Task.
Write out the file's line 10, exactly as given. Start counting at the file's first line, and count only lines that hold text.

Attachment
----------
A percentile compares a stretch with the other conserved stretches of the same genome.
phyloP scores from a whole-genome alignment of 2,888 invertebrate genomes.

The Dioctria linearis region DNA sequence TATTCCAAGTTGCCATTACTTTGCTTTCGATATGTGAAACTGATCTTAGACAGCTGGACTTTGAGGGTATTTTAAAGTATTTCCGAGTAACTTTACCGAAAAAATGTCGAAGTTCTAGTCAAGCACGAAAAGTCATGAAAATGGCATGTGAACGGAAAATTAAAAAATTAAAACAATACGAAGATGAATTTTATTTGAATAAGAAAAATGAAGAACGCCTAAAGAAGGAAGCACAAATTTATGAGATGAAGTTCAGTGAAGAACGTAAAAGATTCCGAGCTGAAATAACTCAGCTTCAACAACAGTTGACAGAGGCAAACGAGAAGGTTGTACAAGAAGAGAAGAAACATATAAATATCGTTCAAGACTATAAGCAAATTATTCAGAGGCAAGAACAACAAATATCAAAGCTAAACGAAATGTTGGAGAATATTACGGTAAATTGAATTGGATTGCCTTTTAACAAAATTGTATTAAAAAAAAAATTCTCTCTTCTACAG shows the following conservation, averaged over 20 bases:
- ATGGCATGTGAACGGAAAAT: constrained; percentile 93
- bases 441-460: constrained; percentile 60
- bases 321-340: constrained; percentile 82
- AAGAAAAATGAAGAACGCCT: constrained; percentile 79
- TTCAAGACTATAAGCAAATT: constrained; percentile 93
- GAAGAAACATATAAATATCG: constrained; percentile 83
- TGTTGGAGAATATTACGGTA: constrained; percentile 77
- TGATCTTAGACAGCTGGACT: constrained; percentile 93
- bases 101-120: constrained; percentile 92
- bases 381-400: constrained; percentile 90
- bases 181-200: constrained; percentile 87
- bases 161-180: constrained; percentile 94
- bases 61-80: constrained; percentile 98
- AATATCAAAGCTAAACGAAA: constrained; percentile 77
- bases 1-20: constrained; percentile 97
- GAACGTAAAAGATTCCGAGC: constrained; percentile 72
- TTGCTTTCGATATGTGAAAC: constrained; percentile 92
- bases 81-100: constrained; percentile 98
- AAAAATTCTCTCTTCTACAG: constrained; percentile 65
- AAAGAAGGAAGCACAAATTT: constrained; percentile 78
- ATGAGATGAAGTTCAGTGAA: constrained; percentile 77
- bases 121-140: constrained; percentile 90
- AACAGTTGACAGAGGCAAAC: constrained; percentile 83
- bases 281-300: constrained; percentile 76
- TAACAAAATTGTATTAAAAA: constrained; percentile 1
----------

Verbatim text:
- TGTTGGAGAATATTACGGTA: constrained; percentile 77